Jamie Vardy’s late equaliser gave Leicester City a vital point to keep their Champions League hopes on track and end Arsenal’s recent winning streak. The Gunners looked on course for a fifth successive victory to maintain their own outside chance of a place in Europe’s elite competition next season after Pierre-Emerick Aubameyang swept in his 20th league goal of the season in the first half. Leicester goalkeeper Kasper Schmeichel kept Arsenal at bay with a string of fine saves before the interval, twice denying Alexandre Lacazette as well as Bukayo Saka – and it proved to be a vital contribution.
Arsenal were reduced to 10 men with 15 minutes left when Eddie Nketiah was sent off four minutes after coming on as substitute for a high challenge on James Justin, and Leicester cashed in when Vardy slid home Demarai Gray’s cross in the 84th minute, the goal finally awarded after a lengthy VAR check for offside. It was Vardy’s 22nd league strike of the season and restored his two-goal advantage over Aubameyang at the top of the Premier League scoring charts. Leicester drop to fourth, four points ahead of Manchester United having played a game more, but this was an important point that left Arsenal frustrated in seventh.
Arsenal’s recent run of league wins, away at Southampton and Wolverhampton Wanderers and at home to Norwich City, sparked hopes they could force their way into the Champions League places, especially with the lingering possibility of Manchester City being banned from the competition. Their hopes will have risen once more as they held the lead in impressive fashion but in the end Vardy’s equaliser left manager Mikel Arteta cutting a frustrated figure at the final whistle.
There is, however, still plenty to admire about how Arsenal are developing under Arteta, especially teenager Saka, whose superb delivery for Aubameyang’s goal was his 12th Premier League assist this season, with only Kevin de Bruyne (19) and Trent Alexander-Arnold (14) ahead of him. Arsenal have a potent striker in Aubameyang and there is a tempo and focus about their play that certainly has Arteta’s stamp – he will still feel the pain of those lost points so late on.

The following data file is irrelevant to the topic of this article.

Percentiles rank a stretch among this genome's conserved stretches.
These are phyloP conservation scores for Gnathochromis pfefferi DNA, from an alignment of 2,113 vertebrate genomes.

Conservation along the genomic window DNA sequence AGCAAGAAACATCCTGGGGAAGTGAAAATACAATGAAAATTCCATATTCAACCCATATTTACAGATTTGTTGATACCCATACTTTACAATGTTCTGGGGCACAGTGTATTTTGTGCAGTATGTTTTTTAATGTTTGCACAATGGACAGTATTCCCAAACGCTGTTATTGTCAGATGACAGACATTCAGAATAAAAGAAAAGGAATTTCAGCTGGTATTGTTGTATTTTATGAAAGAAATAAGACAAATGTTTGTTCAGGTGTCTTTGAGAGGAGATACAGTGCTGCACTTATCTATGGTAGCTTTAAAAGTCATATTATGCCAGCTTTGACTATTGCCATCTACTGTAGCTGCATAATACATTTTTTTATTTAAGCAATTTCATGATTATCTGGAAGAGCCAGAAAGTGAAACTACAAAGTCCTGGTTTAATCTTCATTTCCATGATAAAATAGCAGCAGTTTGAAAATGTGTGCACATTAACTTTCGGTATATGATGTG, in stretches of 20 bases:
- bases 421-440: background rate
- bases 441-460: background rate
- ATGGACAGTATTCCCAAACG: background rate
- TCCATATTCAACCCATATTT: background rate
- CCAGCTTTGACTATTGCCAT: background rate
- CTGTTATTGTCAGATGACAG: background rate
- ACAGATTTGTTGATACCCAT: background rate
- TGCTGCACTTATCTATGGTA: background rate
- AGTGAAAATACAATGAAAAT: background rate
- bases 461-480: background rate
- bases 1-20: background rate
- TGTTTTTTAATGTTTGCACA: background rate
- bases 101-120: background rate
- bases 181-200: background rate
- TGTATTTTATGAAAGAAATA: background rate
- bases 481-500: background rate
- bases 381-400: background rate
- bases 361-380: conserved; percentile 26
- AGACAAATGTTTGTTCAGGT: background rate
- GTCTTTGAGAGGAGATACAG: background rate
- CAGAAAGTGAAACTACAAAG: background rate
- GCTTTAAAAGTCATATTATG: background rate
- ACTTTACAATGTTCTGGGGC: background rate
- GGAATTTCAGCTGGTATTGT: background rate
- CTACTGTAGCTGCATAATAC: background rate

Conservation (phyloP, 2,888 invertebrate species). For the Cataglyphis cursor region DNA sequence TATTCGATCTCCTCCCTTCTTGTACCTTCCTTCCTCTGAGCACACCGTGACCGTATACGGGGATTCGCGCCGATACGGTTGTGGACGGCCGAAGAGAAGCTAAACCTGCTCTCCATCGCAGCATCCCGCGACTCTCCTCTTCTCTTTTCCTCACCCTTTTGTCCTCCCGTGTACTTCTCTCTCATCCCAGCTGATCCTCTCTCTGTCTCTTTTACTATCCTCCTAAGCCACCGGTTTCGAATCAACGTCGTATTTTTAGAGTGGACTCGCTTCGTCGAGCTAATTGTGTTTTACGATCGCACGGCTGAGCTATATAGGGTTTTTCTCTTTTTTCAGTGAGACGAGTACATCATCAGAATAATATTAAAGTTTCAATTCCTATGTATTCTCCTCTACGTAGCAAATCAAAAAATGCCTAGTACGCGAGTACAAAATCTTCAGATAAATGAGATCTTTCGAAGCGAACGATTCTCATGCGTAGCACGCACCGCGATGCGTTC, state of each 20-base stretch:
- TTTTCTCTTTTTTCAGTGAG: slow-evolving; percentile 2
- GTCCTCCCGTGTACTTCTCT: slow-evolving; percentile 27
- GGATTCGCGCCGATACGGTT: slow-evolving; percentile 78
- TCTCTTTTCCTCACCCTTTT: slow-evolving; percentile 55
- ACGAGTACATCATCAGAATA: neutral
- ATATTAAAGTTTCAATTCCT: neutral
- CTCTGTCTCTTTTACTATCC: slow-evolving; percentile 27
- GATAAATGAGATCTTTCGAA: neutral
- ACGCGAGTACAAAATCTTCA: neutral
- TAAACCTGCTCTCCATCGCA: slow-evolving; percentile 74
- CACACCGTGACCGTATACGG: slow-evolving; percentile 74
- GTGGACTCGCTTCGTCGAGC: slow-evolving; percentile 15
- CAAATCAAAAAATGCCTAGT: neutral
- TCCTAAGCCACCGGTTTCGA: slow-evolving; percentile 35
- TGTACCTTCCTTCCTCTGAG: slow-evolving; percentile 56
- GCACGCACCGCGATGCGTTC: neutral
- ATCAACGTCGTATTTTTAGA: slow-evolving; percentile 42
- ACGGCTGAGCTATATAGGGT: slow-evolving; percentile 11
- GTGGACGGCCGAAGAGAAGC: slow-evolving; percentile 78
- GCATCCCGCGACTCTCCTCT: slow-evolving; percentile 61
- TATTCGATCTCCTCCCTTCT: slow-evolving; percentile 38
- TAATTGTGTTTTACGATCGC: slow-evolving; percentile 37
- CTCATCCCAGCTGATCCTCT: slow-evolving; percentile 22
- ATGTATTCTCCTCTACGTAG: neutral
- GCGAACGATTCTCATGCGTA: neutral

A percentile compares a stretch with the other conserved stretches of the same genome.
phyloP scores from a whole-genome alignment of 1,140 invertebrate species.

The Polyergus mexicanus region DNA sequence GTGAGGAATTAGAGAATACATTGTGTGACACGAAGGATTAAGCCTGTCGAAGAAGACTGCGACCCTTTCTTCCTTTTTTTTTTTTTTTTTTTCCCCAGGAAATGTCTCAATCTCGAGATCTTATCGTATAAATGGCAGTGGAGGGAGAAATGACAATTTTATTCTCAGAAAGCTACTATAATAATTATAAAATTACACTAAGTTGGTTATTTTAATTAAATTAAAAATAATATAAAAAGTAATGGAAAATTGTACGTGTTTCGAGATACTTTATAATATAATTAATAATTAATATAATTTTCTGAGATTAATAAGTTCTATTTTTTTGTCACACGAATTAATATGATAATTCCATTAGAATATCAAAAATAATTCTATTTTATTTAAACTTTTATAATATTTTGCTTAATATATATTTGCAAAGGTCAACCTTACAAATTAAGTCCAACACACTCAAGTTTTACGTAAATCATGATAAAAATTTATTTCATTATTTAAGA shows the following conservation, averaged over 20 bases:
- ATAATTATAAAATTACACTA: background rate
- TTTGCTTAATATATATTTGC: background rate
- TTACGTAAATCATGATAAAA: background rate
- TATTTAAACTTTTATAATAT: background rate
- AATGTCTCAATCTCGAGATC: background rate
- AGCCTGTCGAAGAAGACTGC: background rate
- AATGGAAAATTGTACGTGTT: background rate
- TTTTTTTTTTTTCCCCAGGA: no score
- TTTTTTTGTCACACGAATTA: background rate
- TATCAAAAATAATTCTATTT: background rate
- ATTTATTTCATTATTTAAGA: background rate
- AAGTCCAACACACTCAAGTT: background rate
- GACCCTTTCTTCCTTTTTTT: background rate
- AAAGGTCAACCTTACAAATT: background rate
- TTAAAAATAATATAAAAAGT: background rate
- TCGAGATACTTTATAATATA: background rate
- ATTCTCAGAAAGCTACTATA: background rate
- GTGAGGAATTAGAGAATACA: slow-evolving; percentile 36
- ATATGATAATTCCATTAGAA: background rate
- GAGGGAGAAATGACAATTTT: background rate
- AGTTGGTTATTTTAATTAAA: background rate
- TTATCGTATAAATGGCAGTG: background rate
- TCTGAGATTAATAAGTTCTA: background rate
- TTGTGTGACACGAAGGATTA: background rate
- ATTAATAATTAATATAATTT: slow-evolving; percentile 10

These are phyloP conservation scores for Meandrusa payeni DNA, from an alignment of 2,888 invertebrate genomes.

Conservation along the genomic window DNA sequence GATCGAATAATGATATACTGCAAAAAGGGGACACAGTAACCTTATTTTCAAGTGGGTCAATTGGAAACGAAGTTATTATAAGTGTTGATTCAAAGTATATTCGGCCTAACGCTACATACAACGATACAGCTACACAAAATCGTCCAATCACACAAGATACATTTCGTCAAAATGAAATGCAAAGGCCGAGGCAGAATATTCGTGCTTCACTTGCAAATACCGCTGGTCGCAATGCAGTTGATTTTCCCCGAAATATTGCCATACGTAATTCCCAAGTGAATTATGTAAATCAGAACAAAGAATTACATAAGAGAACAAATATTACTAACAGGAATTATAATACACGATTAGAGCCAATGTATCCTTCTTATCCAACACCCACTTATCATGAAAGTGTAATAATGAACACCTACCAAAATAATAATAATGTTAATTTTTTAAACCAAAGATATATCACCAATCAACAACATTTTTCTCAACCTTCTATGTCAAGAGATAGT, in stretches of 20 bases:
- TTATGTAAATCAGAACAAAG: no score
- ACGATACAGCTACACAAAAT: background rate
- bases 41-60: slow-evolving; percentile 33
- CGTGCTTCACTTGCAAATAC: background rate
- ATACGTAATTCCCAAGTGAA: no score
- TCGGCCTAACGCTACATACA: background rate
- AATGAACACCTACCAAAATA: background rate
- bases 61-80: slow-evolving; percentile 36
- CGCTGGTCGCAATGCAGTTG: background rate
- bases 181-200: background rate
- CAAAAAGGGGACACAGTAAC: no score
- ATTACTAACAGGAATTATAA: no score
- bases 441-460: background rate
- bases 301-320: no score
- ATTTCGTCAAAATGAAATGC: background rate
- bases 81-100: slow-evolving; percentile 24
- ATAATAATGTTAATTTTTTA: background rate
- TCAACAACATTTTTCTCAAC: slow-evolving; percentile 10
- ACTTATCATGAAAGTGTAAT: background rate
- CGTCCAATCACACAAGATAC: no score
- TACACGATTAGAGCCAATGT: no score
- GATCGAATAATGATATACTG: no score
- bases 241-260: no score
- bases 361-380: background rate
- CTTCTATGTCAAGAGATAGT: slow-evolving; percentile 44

Kerala’s capital Thiruvananthapuram was placed under a weeklong ‘triple lockdown’ starting July 6 after several Covid-19 cases turned up without a specific origin of infection. This has led to fears of a local transmission of the virus within the city. The areas falling under the jurisdiction of the Thiruvananthapuram Corporation will witness an effective containment strategy devised by the Kerala Police seeking to suspend the movement of the public and allow more time for health officials to carry out contact tracing measures. The ‘triple lockdown’ strategy entails focused interventions by the police at three different levels to minimise the impact of the community spread, if present, or prevent it altogether.
Due to the number of infected people rising, Kochi too may go into a triple lockdown as far the news indicates. The first lock is a general containment strategy to prevent the movement of the people all over the area. Except for one road for entry/exit, all other roads and bylanes leading to the area are shut down using barricades and police officers posted for security. Public transport is suspended. Private transport is allowed only for essential purposes. While grocery, vegetable stores and medical shops are allowed to operate, the public are advised to remain at home and call helpline numbers for doorstep delivery of services. Police officials and volunteers will engage in such services. People stepping out of their homes for essential reasons must carry signed declaration forms stating why they are outside. Police officers will verify such documents and allow them if found valid.
Criminal cases and fines will be imposed if people are found violating the lockdown without valid reasons. Movement of trucks carrying essential supplies, medical personnel, journalists, defence and health personnel, taxis ferrying people from railway stations and airports will be allowed. Government offices, religious places and educational institutions will remain shut.
The second lock is on the specific geographical areas called clusters where primary and secondary contacts of the infected persons are staying in quarantine. These are essentially containment zones where there will be intensified police presence. The third lock involves much more focused intervention on the households of the infected persons and well as those of their primary and secondary contacts. These are persons who are at greater risk of transmitting the virus to a large number of people. While those who test positive are ferried off to hospitals, asymptomatic primary or secondary contacts are monitored strictly so that they don’t step out of home.